Transparency is one of those words governments and their agencies toss about like nickels when they should be thrown around like manhole covers.
Or is that person-hole covers, in case the word police are listening or perhaps bugging this column?
Anyway, transparency is a word officials use when they’re trying to convince us they have nothing to hide and all of their cards are on the table for me and you to see.
But real transparency is rare because the powers that be are unwilling to share everything with us for reasons that just don’t wash.
Case in point is the Office of the Integrity Commissioner’s Annual Report 2019-2020, presented to Barrie city council on June 28.
Integrity commissioner Suzanne Craig’s main job is to field complaints from councillors, city staff and the public relating to conduct governed by the Municipal Conflict of Interest Act and Barrie’s Code of Conduct, which are self-explanatory documents.
She dismisses some complaints, helps settle others, investigates and rules on the rest.
On the latter, Craig makes a recommendation to council to issue a reprimand or demand an apology to those who have breached the Code, or even that they should be removed from the board or committee on which they’ve been so poorly perched. Council then decides.
The integrity commissioner also gives advice to those who serve the public interest on how they can best stay out of trouble, how to dodge conflicts of interest and Code infractions.
This is all laid out, to Craig’s credit, in her annual report.
But what aren’t there are names.
Let’s have a quick look at Code of Conduct complaint No. 0119, which was flagged as particularly important.
Here’s the first paragraph: "The complaint alleged that the member made comments on his social media page that were false, misleading and disparaging in contravention of sections of the Code that require a member of council or local board to refrain from conduct that ought reasonably to be known to be offensive, insulting or derogatory."
Can you tell who’s who? Would you read on? Unlikely.
It goes on for several paragraphs, and for several hundred words, like that.
Let’s have a look at another one — Code of Conduct complaint No. 0620.
Its first words are, "In this Code of Conduct complaint, the conduct of a BIA board member was reviewed and found to have contravened the Code rules. At one point during the meeting subject of the complaint, the respondent board member named in the complaint spoke to the item claiming that 'downtown is not comfortable or safe…' He went on to refer to people downtown using a racial slur."
OK, we know who this is about — but probably just because it’s only a few months old.
But the continued use of words like ‘complainant’ and ‘respondent’ don’t help the transparency of the information being presented.
Again to Craig’s credit, but again with no names, she addresses the process when a harassment complaint is made against a member of council — even though the one in question didn’t involve an integrity commissioner investigation.
"The problem is clear with this process: there is no transparency involved and often settlement negotiations allow the municipality to request training and or limited access to the employee by the member of council, but the wrongdoing is not disclosed publicly, which is often an important component in resolution for a victim – a public acknowledgement of wrongdoing," Craig writes in her report. "Public disclosure and reporting is also a cornerstone to municipal ethics regimes. A workplace or sexual harassment complaint is investigated and dealt with in a discreet and confidential manner, to minimize embarrassment to the workplace parties.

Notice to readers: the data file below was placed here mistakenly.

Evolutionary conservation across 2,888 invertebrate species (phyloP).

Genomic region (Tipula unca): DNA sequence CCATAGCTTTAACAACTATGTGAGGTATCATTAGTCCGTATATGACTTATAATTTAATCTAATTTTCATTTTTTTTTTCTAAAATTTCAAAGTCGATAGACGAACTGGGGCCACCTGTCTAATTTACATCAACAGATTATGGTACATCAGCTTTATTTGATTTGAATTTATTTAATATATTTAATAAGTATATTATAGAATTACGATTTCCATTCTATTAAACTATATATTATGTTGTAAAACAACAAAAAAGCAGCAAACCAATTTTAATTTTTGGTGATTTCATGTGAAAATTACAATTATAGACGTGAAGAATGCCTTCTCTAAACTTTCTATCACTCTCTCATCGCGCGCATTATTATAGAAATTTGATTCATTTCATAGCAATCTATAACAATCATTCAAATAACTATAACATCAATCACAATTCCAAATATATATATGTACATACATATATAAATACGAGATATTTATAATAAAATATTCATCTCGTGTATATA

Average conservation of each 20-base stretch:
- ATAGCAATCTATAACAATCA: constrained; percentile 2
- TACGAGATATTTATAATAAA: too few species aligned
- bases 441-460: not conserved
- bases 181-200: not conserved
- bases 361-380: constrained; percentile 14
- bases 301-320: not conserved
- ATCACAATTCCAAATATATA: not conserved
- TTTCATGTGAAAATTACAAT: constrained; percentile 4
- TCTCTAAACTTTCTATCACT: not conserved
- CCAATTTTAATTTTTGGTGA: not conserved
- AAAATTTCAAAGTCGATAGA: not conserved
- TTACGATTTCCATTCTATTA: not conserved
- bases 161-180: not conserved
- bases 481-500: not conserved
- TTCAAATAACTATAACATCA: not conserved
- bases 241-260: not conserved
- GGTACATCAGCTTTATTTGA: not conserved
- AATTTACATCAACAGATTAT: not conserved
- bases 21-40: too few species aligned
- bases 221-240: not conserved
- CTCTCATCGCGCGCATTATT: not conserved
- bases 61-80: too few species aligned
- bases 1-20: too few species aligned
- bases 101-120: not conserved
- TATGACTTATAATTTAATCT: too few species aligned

"But to whose benefit is minimizing of embarrassment to the point of closed-meeting discussions, when viewing this governance tool through the lens of public accountability? To whom is sexual harassment embarrassing. Whether the complaints are made by elected officials, members of political staff, public servants, or members of the public, if there has been sexual harassment — it is offensive, degrading and certainly is also an experience of embarrassment, however that is usually due to the stigma associated with being a victim,’ Craig also adds in her report.
So she’s practically making my point, until she rounds up.
"To be clear, procedural fairness also is required in all investigation processes. Confidentiality is required to mitigate reprisals against the complainant, but also to safeguard the good reputation of a councillor, prior to an investigation and an adverse finding being made."
But keeping the names of councillors, city staff, committee members, board members, etc., confidential during the course of a Code of Conduct or conflict of interest or workplace/sexual harassment investigation is fine.
Once a decision has been made, however, there should be names attached to the circumstances.
A case can be made that most of the time, at the time, the identity of the people involved is common knowledge.
That’s just another reason to release the names, in black and white.
None of these arguments are likely to cause Suzanne Craig to change her annual reports, to write them like news stories, to make them a little more accessible to the common man and woman.
But if transparency is as important as everyone says it is, if the city really wants its residents to know not only what’s going on but who’s involved, the integrity commissioner’s annual report should say so.
Or at least it says here it should.
Bob Bruton covers city hall for BarrieToday.